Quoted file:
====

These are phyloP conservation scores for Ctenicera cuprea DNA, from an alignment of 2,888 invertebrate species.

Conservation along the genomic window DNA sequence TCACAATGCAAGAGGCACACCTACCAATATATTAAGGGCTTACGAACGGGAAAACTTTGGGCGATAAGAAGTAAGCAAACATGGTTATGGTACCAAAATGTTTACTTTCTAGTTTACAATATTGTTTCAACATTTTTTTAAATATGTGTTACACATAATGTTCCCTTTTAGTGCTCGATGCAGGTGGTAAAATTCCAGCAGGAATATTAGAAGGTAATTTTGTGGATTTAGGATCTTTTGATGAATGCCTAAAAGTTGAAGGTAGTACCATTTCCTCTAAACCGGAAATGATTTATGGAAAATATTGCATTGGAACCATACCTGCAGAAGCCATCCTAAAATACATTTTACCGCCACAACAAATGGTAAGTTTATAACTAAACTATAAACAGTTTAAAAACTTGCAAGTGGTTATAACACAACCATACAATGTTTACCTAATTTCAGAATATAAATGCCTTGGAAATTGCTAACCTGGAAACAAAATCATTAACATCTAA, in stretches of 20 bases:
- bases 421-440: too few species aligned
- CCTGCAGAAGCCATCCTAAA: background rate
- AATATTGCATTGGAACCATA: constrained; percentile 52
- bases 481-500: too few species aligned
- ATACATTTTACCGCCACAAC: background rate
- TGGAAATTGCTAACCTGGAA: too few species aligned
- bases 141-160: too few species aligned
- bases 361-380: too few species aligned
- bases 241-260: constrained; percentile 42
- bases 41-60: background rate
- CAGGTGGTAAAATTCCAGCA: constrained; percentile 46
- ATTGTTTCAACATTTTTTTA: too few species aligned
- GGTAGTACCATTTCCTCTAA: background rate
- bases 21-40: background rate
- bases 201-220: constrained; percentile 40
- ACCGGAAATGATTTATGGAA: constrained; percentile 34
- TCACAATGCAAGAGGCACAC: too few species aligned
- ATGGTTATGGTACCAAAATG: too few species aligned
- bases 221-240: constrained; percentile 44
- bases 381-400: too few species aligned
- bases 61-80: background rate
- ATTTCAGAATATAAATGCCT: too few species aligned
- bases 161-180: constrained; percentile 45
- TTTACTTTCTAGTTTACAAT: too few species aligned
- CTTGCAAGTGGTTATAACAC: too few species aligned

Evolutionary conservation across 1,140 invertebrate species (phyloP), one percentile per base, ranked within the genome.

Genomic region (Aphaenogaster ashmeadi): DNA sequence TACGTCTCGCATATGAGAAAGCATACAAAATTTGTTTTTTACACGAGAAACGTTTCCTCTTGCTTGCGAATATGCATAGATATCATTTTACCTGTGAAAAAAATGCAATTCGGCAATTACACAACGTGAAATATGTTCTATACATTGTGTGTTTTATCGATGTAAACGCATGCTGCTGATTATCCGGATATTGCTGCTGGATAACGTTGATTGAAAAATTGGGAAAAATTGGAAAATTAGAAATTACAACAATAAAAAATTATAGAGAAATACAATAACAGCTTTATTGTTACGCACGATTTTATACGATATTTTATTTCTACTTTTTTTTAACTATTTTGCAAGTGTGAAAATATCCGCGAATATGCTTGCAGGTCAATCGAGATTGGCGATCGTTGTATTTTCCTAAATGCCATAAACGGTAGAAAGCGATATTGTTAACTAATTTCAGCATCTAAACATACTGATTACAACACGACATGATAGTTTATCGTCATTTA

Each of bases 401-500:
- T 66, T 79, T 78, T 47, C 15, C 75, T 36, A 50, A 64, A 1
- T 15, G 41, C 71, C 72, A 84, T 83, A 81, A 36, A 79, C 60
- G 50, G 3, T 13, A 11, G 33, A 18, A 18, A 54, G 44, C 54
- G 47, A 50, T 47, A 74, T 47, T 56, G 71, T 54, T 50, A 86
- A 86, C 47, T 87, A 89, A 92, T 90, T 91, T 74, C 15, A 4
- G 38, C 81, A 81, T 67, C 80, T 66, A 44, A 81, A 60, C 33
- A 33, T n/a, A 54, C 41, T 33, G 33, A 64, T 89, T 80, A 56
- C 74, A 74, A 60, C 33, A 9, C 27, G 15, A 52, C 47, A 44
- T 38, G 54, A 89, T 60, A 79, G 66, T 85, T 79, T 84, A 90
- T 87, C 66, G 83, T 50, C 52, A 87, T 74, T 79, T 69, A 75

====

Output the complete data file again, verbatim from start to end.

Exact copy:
These are phyloP conservation scores for Ctenicera cuprea DNA, from an alignment of 2,888 invertebrate species.

Conservation along the genomic window DNA sequence TCACAATGCAAGAGGCACACCTACCAATATATTAAGGGCTTACGAACGGGAAAACTTTGGGCGATAAGAAGTAAGCAAACATGGTTATGGTACCAAAATGTTTACTTTCTAGTTTACAATATTGTTTCAACATTTTTTTAAATATGTGTTACACATAATGTTCCCTTTTAGTGCTCGATGCAGGTGGTAAAATTCCAGCAGGAATATTAGAAGGTAATTTTGTGGATTTAGGATCTTTTGATGAATGCCTAAAAGTTGAAGGTAGTACCATTTCCTCTAAACCGGAAATGATTTATGGAAAATATTGCATTGGAACCATACCTGCAGAAGCCATCCTAAAATACATTTTACCGCCACAACAAATGGTAAGTTTATAACTAAACTATAAACAGTTTAAAAACTTGCAAGTGGTTATAACACAACCATACAATGTTTACCTAATTTCAGAATATAAATGCCTTGGAAATTGCTAACCTGGAAACAAAATCATTAACATCTAA, in stretches of 20 bases:
- bases 421-440: too few species aligned
- CCTGCAGAAGCCATCCTAAA: background rate
- AATATTGCATTGGAACCATA: constrained; percentile 52
- bases 481-500: too few species aligned
- ATACATTTTACCGCCACAAC: background rate
- TGGAAATTGCTAACCTGGAA: too few species aligned
- bases 141-160: too few species aligned
- bases 361-380: too few species aligned
- bases 241-260: constrained; percentile 42
- bases 41-60: background rate
- CAGGTGGTAAAATTCCAGCA: constrained; percentile 46
- ATTGTTTCAACATTTTTTTA: too few species aligned
- GGTAGTACCATTTCCTCTAA: background rate
- bases 21-40: background rate
- bases 201-220: constrained; percentile 40
- ACCGGAAATGATTTATGGAA: constrained; percentile 34
- TCACAATGCAAGAGGCACAC: too few species aligned
- ATGGTTATGGTACCAAAATG: too few species aligned
- bases 221-240: constrained; percentile 44
- bases 381-400: too few species aligned
- bases 61-80: background rate
- ATTTCAGAATATAAATGCCT: too few species aligned
- bases 161-180: constrained; percentile 45
- TTTACTTTCTAGTTTACAAT: too few species aligned
- CTTGCAAGTGGTTATAACAC: too few species aligned

Evolutionary conservation across 1,140 invertebrate species (phyloP), one percentile per base, ranked within the genome.

Genomic region (Aphaenogaster ashmeadi): DNA sequence TACGTCTCGCATATGAGAAAGCATACAAAATTTGTTTTTTACACGAGAAACGTTTCCTCTTGCTTGCGAATATGCATAGATATCATTTTACCTGTGAAAAAAATGCAATTCGGCAATTACACAACGTGAAATATGTTCTATACATTGTGTGTTTTATCGATGTAAACGCATGCTGCTGATTATCCGGATATTGCTGCTGGATAACGTTGATTGAAAAATTGGGAAAAATTGGAAAATTAGAAATTACAACAATAAAAAATTATAGAGAAATACAATAACAGCTTTATTGTTACGCACGATTTTATACGATATTTTATTTCTACTTTTTTTTAACTATTTTGCAAGTGTGAAAATATCCGCGAATATGCTTGCAGGTCAATCGAGATTGGCGATCGTTGTATTTTCCTAAATGCCATAAACGGTAGAAAGCGATATTGTTAACTAATTTCAGCATCTAAACATACTGATTACAACACGACATGATAGTTTATCGTCATTTA

Each of bases 401-500:
- T 66, T 79, T 78, T 47, C 15, C 75, T 36, A 50, A 64, A 1
- T 15, G 41, C 71, C 72, A 84, T 83, A 81, A 36, A 79, C 60
- G 50, G 3, T 13, A 11, G 33, A 18, A 18, A 54, G 44, C 54
- G 47, A 50, T 47, A 74, T 47, T 56, G 71, T 54, T 50, A 86
- A 86, C 47, T 87, A 89, A 92, T 90, T 91, T 74, C 15, A 4
- G 38, C 81, A 81, T 67, C 80, T 66, A 44, A 81, A 60, C 33
- A 33, T n/a, A 54, C 41, T 33, G 33, A 64, T 89, T 80, A 56
- C 74, A 74, A 60, C 33, A 9, C 27, G 15, A 52, C 47, A 44
- T 38, G 54, A 89, T 60, A 79, G 66, T 85, T 79, T 84, A 90
- T 87, C 66, G 83, T 50, C 52, A 87, T 74, T 79, T 69, A 75